"It's just inconceivable that in the last gasp of this Congress you would turn all your attention to the top 2 percent of wage earners in the country at the same time that middle class families are struggling to hold their families together because of prolonged unemployment," said House Education and Labor Committee Chairman George Miller, D-Calif.
The additional jobless benefits programs began in 2008 under President George W. Bush but were made more generous under last year's economic recovery act. Jobless people are now eligible for up to 99 weeks of benefits in most states. The first 26 weeks of benefits are paid for by states. About 3.8 million are now drawing those state-paid benefits.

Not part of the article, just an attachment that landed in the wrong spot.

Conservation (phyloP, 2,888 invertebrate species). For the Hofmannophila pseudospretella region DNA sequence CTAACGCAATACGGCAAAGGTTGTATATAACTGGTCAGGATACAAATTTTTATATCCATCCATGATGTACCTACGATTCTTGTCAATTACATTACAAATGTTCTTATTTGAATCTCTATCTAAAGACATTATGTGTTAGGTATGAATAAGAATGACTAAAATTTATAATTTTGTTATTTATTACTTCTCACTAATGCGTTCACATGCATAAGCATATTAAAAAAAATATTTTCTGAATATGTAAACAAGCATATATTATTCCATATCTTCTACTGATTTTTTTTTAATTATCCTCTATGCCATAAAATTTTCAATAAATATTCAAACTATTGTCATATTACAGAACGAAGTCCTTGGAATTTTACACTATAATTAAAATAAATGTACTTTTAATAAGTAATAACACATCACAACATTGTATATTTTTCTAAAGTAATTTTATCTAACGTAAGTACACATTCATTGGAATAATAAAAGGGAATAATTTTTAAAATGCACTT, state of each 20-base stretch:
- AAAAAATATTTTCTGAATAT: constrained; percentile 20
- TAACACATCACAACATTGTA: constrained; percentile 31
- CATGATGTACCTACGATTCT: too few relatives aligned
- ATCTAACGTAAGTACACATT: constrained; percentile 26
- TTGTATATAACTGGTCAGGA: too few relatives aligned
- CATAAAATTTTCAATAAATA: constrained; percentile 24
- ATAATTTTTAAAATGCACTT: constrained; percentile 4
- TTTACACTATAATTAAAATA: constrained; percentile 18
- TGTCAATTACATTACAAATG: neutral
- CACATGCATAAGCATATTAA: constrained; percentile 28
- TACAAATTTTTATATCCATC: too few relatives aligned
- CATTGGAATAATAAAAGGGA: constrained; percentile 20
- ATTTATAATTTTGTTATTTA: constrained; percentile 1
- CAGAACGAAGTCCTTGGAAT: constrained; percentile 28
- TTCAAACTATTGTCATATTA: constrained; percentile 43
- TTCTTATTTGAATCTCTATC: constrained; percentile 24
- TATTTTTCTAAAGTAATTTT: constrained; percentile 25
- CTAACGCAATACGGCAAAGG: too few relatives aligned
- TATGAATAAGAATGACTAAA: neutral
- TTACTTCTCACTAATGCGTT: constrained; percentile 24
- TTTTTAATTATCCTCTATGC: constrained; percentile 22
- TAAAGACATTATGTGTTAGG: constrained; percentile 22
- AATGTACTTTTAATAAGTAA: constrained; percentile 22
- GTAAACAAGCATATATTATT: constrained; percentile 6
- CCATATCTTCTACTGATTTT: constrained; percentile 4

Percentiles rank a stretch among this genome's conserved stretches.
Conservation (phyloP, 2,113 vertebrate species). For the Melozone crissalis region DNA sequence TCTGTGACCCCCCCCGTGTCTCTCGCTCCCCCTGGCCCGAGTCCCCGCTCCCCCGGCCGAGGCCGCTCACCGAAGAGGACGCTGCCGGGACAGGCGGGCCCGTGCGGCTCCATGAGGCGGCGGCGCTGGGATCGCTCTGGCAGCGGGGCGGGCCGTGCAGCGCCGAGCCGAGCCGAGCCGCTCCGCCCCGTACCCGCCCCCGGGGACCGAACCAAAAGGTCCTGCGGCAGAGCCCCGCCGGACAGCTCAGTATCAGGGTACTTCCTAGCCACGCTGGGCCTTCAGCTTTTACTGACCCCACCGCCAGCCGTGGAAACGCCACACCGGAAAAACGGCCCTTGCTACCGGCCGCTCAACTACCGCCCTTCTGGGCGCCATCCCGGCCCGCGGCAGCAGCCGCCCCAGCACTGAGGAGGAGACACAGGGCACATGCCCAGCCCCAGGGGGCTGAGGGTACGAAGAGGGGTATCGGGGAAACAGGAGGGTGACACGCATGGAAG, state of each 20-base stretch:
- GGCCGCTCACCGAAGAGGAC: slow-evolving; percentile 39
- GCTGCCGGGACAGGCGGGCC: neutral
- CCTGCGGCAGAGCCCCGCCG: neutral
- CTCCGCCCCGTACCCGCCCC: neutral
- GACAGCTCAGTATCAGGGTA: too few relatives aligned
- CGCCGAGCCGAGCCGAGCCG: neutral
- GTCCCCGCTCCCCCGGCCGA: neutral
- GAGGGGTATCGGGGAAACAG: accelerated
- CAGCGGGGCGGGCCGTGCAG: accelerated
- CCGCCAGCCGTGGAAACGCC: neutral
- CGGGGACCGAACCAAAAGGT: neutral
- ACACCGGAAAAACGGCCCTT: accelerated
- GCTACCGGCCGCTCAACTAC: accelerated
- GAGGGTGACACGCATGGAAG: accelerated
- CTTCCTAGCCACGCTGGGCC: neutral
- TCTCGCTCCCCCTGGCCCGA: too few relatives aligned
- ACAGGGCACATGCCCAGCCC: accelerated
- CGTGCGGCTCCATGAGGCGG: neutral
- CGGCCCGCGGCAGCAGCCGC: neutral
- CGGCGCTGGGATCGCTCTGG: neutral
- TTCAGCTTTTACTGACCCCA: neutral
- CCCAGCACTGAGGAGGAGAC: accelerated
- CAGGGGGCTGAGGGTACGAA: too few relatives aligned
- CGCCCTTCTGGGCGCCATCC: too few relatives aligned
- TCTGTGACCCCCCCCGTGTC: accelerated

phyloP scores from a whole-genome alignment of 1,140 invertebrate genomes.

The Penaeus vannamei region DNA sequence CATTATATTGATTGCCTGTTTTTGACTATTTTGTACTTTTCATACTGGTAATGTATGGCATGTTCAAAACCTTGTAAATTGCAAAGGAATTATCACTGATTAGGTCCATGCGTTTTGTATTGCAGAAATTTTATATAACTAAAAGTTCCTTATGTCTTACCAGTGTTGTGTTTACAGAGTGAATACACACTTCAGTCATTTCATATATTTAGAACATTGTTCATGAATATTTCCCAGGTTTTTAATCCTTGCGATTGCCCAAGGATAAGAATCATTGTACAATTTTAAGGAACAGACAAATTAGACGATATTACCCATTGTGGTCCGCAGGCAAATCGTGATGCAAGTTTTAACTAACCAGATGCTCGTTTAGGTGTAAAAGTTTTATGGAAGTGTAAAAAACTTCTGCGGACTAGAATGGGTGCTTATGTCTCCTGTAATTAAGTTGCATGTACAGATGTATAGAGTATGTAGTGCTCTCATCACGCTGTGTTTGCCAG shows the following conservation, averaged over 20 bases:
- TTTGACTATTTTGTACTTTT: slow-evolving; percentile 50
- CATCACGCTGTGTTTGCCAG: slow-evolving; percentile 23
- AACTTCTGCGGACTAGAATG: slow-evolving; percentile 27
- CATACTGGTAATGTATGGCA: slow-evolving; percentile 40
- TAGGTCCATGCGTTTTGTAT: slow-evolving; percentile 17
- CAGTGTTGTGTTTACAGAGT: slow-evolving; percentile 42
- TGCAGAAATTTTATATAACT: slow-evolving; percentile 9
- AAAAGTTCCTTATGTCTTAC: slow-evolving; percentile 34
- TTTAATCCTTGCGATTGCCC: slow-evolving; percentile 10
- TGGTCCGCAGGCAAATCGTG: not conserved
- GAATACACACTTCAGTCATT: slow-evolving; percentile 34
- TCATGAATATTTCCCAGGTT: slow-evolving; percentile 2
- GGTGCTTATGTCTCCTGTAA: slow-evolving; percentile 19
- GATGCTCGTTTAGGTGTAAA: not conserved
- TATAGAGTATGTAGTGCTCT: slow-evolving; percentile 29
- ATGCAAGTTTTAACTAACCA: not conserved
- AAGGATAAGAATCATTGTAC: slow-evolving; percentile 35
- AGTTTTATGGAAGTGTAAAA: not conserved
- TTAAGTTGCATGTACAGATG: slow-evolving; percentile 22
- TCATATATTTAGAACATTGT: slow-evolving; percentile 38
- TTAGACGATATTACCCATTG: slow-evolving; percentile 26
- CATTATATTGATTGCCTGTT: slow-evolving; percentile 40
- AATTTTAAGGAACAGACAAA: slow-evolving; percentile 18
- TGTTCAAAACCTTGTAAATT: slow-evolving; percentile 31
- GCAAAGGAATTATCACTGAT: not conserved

Democrats argue that the extended benefits should be paid for with deficit spending because it injects money into the economy. Jobless people immediately spend the cash, they explain.
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